Showing posts with label Pascal. Show all posts
Showing posts with label Pascal. Show all posts


A mathematical genius, a philosopher, and a devout Christian, Blaise Pascal’s notions of free will and personal responsibility were complicated by his sense of faith and duty.
Belief is a wise wager. Granted that faith cannot be proved, what harm will come to you if you gamble on its truth and it proves false? If you gain, you gain all; if you lose, you lose nothing. Wager, then, without hesitation, that He exists.
— Pascal’s Wager
1642Invents a simple adding machine to assist his father, a tax collector.
1654Enters the convent/monastery at Port-Royal and dedicates his life to religious meditations and writings.
1670Pensées published posthumously.

Blaise Pascal is best known as a mathematician and scientist, but he dedicated the later half of his life to religious study and philosophy. As a mathematician, Pascal is credited with the modern theory of probability, the properties of the cycloid, and advancements in differential calculus. His experiments with fluids and their tendencies toward equilibrium led to the hydraulic press.
It is possible to make a comparison between Pascal and Edmund Husserl. Both men were dedicated to mathematics and formal logic. However, their logical studies led to philosophical questions about the nature of existence. As a young man Pascal came under Jansenist influence. At the age of 30 or 31, Pascal experienced a religious awakening. In 1654 he entered the convent/monastery at Port-Royal, devoting his attention primarily to religious writing. His works include Provincial Letters, a defense of the Jansenists; and the Pensées, which preach the necessity of mystic faith in understanding the universe.
Pascal's philosophy is a also forerunner of Kierkegaard's. Pascal concluded that faith is not logical, in much the same way that Kierkegaard concluded that religion was a "leap of faith" requiring pure devotion. For Pascal, this philosophy was the result of a lifetime dedicated to science that could not explain his own religious faith.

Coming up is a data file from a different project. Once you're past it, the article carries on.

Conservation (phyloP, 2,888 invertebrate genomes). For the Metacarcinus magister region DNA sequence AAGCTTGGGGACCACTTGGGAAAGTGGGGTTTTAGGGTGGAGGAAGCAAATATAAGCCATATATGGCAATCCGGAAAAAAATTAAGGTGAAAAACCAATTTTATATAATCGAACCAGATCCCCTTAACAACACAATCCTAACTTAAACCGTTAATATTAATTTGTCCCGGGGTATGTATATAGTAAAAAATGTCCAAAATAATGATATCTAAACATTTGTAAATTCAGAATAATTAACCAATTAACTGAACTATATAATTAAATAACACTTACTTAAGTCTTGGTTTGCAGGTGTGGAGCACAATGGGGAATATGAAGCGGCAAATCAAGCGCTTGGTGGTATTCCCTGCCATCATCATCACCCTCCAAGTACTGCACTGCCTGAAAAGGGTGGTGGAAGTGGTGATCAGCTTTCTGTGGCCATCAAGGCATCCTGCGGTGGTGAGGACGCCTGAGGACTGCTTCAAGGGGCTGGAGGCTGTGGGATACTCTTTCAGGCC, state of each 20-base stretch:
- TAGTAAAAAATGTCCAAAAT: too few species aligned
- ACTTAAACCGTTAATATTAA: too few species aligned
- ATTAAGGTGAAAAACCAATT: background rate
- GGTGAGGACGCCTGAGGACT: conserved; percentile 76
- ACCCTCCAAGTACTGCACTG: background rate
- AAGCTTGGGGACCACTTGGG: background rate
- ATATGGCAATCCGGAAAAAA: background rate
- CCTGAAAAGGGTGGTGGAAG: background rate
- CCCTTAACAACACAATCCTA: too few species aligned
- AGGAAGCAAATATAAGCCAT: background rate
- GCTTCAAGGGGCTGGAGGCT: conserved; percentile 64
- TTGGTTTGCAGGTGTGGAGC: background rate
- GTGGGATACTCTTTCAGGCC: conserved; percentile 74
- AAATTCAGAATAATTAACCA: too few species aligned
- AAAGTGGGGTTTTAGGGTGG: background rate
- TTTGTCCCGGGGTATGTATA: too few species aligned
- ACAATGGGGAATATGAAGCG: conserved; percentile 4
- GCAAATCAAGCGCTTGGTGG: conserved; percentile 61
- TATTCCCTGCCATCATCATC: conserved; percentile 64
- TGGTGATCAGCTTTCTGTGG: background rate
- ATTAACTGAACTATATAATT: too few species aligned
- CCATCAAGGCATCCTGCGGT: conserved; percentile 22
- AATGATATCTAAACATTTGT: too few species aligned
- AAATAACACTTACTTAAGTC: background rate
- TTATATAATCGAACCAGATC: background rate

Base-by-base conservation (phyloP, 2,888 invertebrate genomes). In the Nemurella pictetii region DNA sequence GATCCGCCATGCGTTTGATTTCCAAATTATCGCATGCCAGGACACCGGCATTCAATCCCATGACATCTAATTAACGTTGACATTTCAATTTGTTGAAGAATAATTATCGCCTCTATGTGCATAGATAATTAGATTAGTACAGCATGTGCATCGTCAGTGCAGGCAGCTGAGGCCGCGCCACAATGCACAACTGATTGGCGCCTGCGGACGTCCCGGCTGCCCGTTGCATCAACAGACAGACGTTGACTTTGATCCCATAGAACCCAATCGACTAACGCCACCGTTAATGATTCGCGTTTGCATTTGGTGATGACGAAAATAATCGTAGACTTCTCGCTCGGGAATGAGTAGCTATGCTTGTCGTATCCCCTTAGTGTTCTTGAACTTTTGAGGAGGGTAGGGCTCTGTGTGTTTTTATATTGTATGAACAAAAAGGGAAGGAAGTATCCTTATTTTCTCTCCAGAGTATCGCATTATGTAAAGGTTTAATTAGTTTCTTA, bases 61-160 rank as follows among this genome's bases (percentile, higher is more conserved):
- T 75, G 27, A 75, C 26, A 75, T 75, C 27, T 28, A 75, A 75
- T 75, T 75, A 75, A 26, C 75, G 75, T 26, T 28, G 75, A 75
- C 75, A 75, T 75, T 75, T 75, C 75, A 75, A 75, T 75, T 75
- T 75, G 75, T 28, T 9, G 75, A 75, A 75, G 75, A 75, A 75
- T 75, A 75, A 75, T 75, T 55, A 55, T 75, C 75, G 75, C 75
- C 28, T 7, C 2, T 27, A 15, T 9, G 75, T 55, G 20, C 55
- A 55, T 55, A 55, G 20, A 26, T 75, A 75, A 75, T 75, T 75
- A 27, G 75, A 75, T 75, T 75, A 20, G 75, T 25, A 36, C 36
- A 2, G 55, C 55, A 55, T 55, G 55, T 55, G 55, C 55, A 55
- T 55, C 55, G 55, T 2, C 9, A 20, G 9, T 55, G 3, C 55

The most famous of Pascal's attempts to explain his religious commitment wasPascal's Razor. Paraphrased, Pascal stated that it made more sense to believe in God, in case He existed, than to deny the existence of God and risk the consequences. The difficulty in this argument is that it makes it possible to argue that one should believe in all religions, as that would lower the potential risks of an afterlife considerably.


  • Provincial Letters, Essays: 1656
  • Pensées, Aphorisms: 1670
    We run heedlessly into the abyss after putting something in front of us to stop us seeing it. Pensées
    Man finds nothing so intolerable as to be in a state of complete rest, without passions, without occupation, without diversion, without effort. Then he feels his nullity, loneliness, inadequacy, dependence, helplessness, emptiness. Pensées
    Man is only a reed, the weakest in nature; but he is a thinking reed. There is no need for the whole universe to take up arms to crush him: a vapor, a drop of water is enough to kill him. But even if the universe were to crush him, man would still be nobler than his slayer, because he knows that he is dying and the advantage the universe has over him. The universe knows nothing of this. Pensées
    It is the heart which perceives God and not the reason. That is what faith is: God perceived by the heart, not by the reason. Pensées
    Men never do evil so fully and cheerfully as when we do it out of conscience. Pensées